Dear Mr/Ms. Sydney,
Psychiatry has never been so dangerous. [At first blush this looks like it would be a good hook, but it's actually not - don't use it. Go straight to the next para.]
Alpha Slip is a novel of paranoia, conspiracy and fractured realities. [Good - concise, clear, descriptive.] In 2065, Detroit is a broken city where the police can be bought and surveillance is omnipresent. The only place left to speak freely is in your head: rebellious youth use hacked psychiatric tools to plug into each other’s minds and share dreams of sex and false enlightenment. [Again, good. Interesting premise, and you've set place and time without any fuss.]
Professor William Vice is the pioneer of this dream-melding technology. He comes out of unhappy retirement to help his old students treat Buckley, a child soldier returned from the civil war on Mars. But when one of his students is found murdered and Vice is accused, he finds himself on the run from the police, Buckley, and his mysterious military backers. [I'd stop the description here and not use the next para - you've left us dangling with this one, and that's all you need.]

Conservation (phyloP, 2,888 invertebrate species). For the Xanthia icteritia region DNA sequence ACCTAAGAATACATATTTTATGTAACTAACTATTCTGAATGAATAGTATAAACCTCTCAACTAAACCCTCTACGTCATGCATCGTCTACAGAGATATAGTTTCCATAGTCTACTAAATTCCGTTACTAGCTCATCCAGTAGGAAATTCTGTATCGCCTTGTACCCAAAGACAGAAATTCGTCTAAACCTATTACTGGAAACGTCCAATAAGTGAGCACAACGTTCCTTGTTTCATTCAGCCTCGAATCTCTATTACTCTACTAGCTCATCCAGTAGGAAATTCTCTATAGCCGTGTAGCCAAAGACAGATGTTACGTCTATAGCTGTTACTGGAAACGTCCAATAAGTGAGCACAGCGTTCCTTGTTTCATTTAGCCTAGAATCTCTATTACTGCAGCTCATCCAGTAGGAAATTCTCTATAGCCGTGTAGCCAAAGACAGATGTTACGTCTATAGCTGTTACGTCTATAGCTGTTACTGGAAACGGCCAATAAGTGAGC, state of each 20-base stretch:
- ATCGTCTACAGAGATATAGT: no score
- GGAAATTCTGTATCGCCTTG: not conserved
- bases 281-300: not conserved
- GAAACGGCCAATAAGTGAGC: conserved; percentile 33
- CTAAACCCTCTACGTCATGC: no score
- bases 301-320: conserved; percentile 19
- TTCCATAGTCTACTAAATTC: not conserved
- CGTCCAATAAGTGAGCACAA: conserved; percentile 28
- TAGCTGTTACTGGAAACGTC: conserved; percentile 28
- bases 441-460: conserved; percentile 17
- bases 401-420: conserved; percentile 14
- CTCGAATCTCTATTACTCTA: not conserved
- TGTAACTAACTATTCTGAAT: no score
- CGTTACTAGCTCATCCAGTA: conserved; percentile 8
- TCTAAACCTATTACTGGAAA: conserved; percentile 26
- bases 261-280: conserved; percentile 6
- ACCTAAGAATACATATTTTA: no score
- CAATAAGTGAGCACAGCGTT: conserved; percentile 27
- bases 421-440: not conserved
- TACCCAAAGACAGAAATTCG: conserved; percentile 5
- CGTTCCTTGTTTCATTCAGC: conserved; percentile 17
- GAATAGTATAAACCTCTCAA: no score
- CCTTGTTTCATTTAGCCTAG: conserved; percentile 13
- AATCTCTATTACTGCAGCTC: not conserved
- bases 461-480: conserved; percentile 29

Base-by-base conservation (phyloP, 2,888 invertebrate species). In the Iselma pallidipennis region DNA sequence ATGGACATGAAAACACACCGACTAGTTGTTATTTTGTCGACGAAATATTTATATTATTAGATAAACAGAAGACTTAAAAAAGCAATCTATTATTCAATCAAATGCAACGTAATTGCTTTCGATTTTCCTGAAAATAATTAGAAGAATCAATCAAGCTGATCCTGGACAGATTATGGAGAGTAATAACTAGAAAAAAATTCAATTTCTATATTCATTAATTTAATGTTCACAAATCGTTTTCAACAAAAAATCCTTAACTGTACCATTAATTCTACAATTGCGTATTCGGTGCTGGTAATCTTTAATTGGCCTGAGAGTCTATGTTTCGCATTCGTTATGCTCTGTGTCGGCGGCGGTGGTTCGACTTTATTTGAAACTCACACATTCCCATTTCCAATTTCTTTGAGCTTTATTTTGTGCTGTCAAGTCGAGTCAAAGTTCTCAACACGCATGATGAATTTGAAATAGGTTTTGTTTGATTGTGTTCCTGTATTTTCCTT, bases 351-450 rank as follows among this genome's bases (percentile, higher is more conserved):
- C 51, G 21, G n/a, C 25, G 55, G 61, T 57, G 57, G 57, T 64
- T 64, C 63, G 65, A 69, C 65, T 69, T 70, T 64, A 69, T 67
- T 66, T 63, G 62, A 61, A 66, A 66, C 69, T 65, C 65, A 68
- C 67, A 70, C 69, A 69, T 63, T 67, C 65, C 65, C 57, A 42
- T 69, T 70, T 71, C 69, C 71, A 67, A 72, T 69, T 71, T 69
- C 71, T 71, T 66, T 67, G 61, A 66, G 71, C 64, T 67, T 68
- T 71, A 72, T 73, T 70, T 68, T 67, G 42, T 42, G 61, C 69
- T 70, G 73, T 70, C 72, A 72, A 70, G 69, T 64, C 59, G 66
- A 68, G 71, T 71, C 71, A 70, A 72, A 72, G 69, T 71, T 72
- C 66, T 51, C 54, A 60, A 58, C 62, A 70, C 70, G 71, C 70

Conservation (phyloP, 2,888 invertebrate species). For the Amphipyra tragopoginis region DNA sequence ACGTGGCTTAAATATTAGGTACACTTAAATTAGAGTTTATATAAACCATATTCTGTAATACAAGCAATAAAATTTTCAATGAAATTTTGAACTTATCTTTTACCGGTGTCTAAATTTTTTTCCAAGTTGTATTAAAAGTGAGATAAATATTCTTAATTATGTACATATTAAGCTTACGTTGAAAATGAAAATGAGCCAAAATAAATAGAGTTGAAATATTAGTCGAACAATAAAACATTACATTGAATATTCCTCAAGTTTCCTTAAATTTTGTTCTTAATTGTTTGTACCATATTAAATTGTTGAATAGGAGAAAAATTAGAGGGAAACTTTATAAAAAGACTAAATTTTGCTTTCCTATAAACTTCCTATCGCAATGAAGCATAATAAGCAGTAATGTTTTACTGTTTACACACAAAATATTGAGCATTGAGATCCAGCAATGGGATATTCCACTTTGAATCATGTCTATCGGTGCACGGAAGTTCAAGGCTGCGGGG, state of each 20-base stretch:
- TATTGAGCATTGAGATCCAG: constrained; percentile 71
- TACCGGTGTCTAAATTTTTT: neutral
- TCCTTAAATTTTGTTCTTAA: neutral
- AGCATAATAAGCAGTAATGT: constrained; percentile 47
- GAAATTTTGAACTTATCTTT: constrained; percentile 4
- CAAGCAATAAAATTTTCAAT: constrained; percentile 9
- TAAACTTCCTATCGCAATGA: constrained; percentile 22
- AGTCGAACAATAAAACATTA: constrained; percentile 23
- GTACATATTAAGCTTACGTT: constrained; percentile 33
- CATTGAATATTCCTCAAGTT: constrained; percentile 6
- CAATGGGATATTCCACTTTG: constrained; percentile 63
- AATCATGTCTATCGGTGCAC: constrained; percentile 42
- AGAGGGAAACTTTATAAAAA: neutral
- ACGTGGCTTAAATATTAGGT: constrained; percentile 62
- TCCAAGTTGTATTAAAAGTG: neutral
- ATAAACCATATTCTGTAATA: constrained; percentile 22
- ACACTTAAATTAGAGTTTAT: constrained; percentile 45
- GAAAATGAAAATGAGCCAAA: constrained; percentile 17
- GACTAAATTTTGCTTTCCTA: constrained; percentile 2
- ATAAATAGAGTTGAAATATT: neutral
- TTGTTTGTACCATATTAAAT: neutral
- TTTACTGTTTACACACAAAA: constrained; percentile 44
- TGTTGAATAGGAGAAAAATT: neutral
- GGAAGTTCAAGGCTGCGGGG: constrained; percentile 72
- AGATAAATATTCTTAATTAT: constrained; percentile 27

To make things worse, Vice is suffering delusions of his own. His greatest talent – his skill in melding and slipping through patient’s dreams – may also be his undoing. The meld implants in his head are old and failing, and picking reality from hallucination may be the greatest challenge of all.
Alpha Slip is [a] completed 110,000 word manuscript, and would appeal to fans of Richard Morgan, William Gibson and Philip. K. Dick. [Good - word count and references.] It is my fourth completed novel [don't say this unless the first three were published], and I sincerely feel it is ready for publication. [Don't say this either - if you don't think it's ready for publication, you shouldn't send it to me, so saying this just makes me think that maybe you're not sure.] I am querying you specifically because of your interest in aggressive and edgy spec fiction - I think Alpha Slip tackles a number of provocative issues, such as the enslavement of child soldiers and the effects of a surveillance state, without losing sight of its classic sci-fi roots. [Good]
Thankyou for your consideration.
Overall: a very good letter.
What you haven't mentioned: why you're writing this type of story. Because spec fiction has a passionate readership and equally passionate writers, with lots of subgenres, so for this genre - and for romance - it can be good to mention why you've chosen your particular subgenre. It will help the agent/publisher envisage where it fits. But it's a nice-to-have, not a must-have.